What is herd mentality? It means to get influenced according to other people, do what majority of people, group or public are doing.
One of the most infamous financial events in recent memory would be the bursting of the internet bubble. However, this wasn’t the first time that events like this have happened in the markets.
How could something so catastrophic be allowed to happen over and over again?
The answer to this question can be found in what some people believe to be a hardwired human attribute: herd behavior, which is the tendency for individuals to mimic the actions (rational or irrational) of a larger group. Individually, however, most people would not necessarily make the same choice.
There are a couple of reasons why herd behavior happens. The first is the social pressure of conformity. You probably know from experience that this can be a powerful force. This is because most people are very sociable and have a natural desire to be accepted by a group, rather than be branded as an outcast. Therefore, following the group is an ideal way of becoming a member.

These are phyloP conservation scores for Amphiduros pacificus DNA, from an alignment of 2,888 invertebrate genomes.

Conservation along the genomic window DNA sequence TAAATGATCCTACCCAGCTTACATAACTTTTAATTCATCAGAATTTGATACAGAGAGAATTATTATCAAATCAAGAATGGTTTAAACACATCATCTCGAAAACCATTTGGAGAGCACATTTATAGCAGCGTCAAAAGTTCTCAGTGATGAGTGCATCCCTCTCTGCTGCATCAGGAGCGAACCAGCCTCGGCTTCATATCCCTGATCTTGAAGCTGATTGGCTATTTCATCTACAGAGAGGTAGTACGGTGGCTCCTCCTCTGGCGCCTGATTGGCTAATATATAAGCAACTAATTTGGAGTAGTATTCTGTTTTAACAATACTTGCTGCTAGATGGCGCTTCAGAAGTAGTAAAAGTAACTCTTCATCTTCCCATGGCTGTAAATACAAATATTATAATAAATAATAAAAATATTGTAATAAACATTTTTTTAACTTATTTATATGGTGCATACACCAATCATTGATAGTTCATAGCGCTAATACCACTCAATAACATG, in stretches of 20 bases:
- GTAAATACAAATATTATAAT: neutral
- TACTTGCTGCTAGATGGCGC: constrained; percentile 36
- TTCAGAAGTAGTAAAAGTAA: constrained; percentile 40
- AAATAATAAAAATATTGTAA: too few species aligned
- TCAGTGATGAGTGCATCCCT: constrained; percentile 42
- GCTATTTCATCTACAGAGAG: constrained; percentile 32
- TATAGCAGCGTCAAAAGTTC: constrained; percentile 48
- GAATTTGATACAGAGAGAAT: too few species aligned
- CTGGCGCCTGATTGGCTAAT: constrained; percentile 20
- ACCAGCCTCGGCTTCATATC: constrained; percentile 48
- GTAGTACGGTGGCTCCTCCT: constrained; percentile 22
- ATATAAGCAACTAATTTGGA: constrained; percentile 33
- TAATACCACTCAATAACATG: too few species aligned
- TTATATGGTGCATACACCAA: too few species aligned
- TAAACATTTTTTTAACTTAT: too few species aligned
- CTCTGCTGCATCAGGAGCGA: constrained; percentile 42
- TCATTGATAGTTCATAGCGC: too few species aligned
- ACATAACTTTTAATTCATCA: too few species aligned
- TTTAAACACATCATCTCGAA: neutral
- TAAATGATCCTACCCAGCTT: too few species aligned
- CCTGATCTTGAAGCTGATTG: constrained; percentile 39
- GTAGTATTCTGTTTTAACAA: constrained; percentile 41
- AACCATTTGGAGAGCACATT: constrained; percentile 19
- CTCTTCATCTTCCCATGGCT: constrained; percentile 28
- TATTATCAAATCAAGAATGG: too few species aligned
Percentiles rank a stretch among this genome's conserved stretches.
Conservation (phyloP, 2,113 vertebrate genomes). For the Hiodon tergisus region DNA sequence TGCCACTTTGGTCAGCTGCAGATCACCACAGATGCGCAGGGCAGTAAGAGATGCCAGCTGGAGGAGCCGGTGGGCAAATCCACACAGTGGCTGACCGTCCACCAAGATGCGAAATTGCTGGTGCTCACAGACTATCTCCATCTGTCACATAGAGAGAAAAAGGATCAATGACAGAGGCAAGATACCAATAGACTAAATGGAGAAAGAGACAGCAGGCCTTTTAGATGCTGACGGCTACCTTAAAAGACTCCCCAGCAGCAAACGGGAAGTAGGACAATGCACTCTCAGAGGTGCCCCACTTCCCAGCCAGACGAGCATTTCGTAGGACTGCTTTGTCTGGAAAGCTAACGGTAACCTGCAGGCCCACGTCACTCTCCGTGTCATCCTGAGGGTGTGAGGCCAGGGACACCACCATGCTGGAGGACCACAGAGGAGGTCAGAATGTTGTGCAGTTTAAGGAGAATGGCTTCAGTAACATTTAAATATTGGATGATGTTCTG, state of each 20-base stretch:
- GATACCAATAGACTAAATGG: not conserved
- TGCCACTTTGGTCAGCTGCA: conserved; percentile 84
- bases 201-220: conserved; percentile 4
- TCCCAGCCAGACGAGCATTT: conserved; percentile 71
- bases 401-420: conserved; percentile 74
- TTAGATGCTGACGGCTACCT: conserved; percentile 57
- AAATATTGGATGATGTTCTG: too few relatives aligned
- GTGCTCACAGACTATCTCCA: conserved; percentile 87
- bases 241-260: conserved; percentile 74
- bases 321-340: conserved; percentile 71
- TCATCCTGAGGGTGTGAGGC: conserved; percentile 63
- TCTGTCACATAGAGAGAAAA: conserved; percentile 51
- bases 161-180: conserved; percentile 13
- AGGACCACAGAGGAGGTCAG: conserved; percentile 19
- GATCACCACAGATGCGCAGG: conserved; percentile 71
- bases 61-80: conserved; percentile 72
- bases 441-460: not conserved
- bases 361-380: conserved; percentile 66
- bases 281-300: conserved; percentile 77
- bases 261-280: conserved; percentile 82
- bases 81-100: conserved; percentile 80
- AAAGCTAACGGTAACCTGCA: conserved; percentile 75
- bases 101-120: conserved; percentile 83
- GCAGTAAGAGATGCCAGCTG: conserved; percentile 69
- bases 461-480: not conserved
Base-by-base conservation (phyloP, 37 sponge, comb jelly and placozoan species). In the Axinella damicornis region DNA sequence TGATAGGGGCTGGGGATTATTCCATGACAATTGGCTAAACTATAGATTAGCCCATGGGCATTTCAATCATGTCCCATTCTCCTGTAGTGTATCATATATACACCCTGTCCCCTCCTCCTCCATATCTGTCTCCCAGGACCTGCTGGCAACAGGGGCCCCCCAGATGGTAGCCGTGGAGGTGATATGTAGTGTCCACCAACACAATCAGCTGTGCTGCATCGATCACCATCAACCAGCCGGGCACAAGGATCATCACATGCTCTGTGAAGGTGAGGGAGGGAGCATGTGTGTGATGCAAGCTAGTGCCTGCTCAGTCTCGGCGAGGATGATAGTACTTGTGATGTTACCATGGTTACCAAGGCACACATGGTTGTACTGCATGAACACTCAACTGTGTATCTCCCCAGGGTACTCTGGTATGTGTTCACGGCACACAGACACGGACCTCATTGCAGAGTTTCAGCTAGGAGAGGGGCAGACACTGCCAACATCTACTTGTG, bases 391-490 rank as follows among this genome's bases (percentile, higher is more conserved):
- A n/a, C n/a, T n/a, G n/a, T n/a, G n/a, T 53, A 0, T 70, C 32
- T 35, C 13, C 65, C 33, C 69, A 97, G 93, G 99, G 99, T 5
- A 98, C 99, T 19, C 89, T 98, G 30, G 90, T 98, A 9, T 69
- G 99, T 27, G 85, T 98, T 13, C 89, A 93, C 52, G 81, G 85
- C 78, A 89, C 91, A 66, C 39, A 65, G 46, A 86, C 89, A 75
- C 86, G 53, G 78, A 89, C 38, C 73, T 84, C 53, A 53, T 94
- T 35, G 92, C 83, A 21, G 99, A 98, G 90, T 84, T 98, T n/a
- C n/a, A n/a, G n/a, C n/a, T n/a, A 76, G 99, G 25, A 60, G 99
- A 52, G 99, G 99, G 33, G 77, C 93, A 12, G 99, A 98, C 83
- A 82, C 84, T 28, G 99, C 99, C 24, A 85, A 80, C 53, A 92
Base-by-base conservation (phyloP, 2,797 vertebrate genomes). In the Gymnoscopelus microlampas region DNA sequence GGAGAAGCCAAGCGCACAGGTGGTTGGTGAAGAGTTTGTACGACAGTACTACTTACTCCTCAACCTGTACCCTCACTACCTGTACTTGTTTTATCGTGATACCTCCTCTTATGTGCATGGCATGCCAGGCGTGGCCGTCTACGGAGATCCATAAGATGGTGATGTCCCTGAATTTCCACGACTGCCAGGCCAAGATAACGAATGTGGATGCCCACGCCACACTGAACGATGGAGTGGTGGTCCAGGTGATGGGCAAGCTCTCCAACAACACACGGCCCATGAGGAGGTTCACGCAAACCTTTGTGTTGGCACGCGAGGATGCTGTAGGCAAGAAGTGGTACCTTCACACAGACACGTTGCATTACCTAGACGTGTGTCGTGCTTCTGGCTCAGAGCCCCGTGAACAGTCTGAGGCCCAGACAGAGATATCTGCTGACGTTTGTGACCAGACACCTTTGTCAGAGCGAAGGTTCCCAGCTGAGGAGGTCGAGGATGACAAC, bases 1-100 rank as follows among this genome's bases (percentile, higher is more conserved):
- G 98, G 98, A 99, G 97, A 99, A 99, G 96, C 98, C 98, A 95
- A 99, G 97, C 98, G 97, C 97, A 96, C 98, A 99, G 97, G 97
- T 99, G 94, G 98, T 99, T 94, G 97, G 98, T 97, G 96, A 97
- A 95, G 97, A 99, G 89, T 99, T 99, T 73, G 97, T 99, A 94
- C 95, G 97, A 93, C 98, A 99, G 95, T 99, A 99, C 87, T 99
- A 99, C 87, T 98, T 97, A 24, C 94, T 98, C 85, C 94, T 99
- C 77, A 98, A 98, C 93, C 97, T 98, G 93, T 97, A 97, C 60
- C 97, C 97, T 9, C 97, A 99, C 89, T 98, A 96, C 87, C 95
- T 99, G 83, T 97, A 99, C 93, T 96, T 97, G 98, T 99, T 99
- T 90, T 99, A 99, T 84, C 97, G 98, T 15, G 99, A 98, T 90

The second reason is the common rationale that it’s unlikely that such a large group could be wrong. After all, even if you are convinced that a particular idea or course or action is irrational or incorrect, you might still follow the herd, believing they know something that you don’t. This is especially prevalent in situations in which an individual has very little experience.
The Dotcom Herd
Herd behavior was exhibited in the late 1990s as venture capitalists and private investors were frantically investing huge amounts of money